Mark L. Barr, MD is the Director of the USC Transplantation Institute in the Department of Surgery and Director of Cardiothoracic Transplantation in the Division of Cardiothoracic Surgery at the University of Southern California. He has served as Chair of the UNOS Thoracic Transplantation Committee, as President of the International Society for Heart and Lung Transplantation (ISHLT), as Chair of the Thoracic Committee of the American Society of Transplant Surgeons (ASTS), and on the Board of Directors of the ISHLT, the ASTS, and the American Society of Transplantation. Dr. Barr is the current Chair of the Advisory Committee on Transplantation (ACOT) under the auspices of the Cabinet Secretary of the Department of Health and Human Services. He has served on scientific review boards for the NIAID, NHLBI, and NCRR of the National Institutes of Health, and is a Deputy Editor of the American Journal of Transplantation.
Marianne Udow-Phillips is the Executive Director of the Center for Healthcare Research & Transformation (CHRT) at the University of Michigan. CHRT is an independent 501(c)(3) impact organization with a mission to advance evidence-based care delivery, improve population health, and expand access to care. From 2004 through 2007, she was director of the Michigan Department of Human Services, appointed by Governor Jennifer Granholm. Ms. Udow-Phillips came to state service from Blue Cross Blue Shield of Michigan, where she served in leadership roles for over 20 years, most recently as Senior Vice President of Health Care Products and Provider Services. She is a lecturer at the University of Michigan School of Public Health and serves on numerous boards and commissions.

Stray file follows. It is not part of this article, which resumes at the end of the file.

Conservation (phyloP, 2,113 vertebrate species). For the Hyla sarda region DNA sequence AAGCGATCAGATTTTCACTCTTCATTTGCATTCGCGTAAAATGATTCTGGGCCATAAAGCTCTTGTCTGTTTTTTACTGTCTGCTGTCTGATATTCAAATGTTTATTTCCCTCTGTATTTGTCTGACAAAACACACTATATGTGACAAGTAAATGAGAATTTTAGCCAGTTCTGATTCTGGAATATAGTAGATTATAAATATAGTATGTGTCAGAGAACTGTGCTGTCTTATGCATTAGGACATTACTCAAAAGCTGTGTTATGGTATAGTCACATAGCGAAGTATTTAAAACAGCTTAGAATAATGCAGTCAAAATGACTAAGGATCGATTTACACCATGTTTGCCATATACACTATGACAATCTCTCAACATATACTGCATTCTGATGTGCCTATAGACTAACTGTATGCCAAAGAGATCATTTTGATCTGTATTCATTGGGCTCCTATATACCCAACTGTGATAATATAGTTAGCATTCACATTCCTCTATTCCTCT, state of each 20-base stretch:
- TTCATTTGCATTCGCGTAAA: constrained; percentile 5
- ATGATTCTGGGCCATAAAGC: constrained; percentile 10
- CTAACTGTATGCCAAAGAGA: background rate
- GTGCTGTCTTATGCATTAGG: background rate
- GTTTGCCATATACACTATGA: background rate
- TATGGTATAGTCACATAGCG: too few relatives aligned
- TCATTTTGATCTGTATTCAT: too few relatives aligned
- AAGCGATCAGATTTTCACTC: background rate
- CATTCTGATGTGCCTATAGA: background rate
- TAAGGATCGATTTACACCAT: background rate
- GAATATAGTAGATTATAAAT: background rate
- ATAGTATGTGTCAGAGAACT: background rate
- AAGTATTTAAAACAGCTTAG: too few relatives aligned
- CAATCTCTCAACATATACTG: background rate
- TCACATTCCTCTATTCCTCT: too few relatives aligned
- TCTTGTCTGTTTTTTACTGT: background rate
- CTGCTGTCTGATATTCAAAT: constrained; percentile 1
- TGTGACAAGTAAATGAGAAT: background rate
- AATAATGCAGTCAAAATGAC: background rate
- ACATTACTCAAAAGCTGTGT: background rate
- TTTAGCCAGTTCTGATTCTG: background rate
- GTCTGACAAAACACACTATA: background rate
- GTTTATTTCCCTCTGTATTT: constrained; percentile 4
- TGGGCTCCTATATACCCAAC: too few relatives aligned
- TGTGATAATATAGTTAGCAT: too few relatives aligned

Robert M. Merion, MD, FACS, has been President and CEO of Arbor Research Collaborative for Health since 2009. Throughout his research career, he has focused on the intersection between medical practice and high-quality study design and data analytics. He has been the principal investigator of four National Institutes of Health (NIH)-funded scientific and data coordinating centers (DCCs) and currently leads the DCC for the Lower Urinary Tract Dysfunction Research Network (LURN) and the Childhood Liver Disease Research Network (ChiLDReN). He also conducts research on living organ donors (National Living Donor Assistance Center and the Donor Lost Wages Study). From 2000 to 2010, Dr. Merion served as the clinical transplant director of the U.S. Department of Health and Human Services-funded Scientific Registry of Transplant Recipients (SRTR). Prior to joining Arbor Research, Dr. Merion was a kidney, pancreas, and liver transplant surgeon for 32 years at the University of Michigan (UM), where his positions included Chief of the Division of Transplantation and Director of the UM Transplant Center. He was elected the 36th president of the American Society of Transplant Surgeons from 2009 to 2010. He retired from clinical practice in 2014 and is now Professor Emeritus of Surgery at UM. Dr. Merion has published over 280 peer-reviewed scientific articles and book chapters.